Burt Lancaster is in a crew cut and horn rimmed glasses. Yes, that Burt Lancaster, former pirate, western gunman, evangelical huckster and film noir hero, takes the screen to give us J.J. Hunsecker, a pre-Trump unethical Broadway gossip columnist circa 1955.

Tony Curtis co-starred with Lancaster, giving the best performance of his career, if you don’t count “The Boston Strangler.”

Here in Alexander Mackendrick’s “Sweet Smell of Success,” Curtis plays Sidney Falco, the oleaginous nickel and dime press agent with one suit and six clean shirts. He’s the walking photo of the aged saying, “It’s better to look good than feel good.”

Lancaster is the bigger star on this job, but it’s Curtis who is the true center, with pockets full of gossip notes and hair full of oil.

Sidney operates out of his one bedroom apartment in Hell’s Kitchen, where his one phone is answered by the wonderful, but wasted Jeff Donnell (born in South Windham, Maine, for trivia fans).

Sidney is a night crawler, prowling the neon streets to pick up random bits of gossip for J.J., like a homeless man picking up half-smoked cigarette butts.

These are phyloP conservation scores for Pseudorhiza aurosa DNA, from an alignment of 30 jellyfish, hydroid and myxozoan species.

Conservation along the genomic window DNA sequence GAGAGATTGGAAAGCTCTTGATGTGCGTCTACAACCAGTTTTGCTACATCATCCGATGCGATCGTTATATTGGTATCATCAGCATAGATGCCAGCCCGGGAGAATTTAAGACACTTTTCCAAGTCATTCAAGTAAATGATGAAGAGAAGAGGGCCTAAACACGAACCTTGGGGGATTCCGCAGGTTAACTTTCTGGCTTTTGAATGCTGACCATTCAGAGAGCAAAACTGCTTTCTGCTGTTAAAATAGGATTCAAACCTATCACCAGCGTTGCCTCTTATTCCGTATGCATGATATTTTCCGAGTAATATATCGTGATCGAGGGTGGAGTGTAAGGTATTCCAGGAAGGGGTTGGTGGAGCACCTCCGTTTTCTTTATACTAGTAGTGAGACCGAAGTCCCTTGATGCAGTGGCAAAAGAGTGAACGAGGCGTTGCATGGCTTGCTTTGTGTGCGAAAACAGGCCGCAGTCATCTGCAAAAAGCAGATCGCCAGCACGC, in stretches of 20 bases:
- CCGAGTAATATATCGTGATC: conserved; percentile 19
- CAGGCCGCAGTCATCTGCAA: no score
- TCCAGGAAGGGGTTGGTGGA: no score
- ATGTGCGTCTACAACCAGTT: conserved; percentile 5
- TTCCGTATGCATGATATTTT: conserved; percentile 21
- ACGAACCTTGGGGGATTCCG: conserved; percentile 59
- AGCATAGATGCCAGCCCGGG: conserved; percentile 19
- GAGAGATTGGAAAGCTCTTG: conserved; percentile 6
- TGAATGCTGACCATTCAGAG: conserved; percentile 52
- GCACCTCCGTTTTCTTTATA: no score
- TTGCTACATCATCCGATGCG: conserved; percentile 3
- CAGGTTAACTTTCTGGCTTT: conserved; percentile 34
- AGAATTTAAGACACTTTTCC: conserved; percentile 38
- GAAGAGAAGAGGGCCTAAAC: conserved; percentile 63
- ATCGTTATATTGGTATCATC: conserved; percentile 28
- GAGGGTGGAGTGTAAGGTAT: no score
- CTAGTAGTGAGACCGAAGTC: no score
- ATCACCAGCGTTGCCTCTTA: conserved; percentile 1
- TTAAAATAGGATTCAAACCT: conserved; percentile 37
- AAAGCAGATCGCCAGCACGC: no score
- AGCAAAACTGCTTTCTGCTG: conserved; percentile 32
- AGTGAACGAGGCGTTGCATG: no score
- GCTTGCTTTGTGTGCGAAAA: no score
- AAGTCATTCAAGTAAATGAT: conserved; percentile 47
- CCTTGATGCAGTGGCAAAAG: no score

Lancaster, famous for his toothy smile, never uses it here. He sits at his favorite table the way the late Walter Winchell did at the Stork Club, eyes lowered on his food, ears perked for any hint of expensive gossip.

Lancaster learned long ago how to steal the movie by simply sitting motionless in a cloud of cigarette smoke and listening. It’s delicious, and his J.J is like a floating cloud of city bus fumes, always invisible but always toxic.

The plot centers around the lovely stone in his shoe, his baby sister Susan (Susan Harrison) who is rocking his boat by flaunting her love affair with a jazz guitar player (Martin Milner, playing here with the Chico Hamilton Quintet).

The great writer Clifford Odets, along with the equally great Ernest Lehman, make little effort to cloak J.J.’s deeply hidden incestuous feelings for his sister.

J.J. sets his lap dog Sidney to disrupt the young lovers’ plans by any means necessary.

There are two great lines in “Sweet Smell” that live on in movie trivia: “Sidney, I’d hate to take a bite out of you; you’re a cookie loaded with arsenic;” and “Mr Hunsecker, you’ve got more twists than a barrel of pretzels.”

Lehman or Odets. I’m betting on Odets.

“Sweet Smell of Success” is one of the films available at RailroadSquareCinema.com/streaming-archive.

J.P. Devine of Waterville is a former stage and screen actor.

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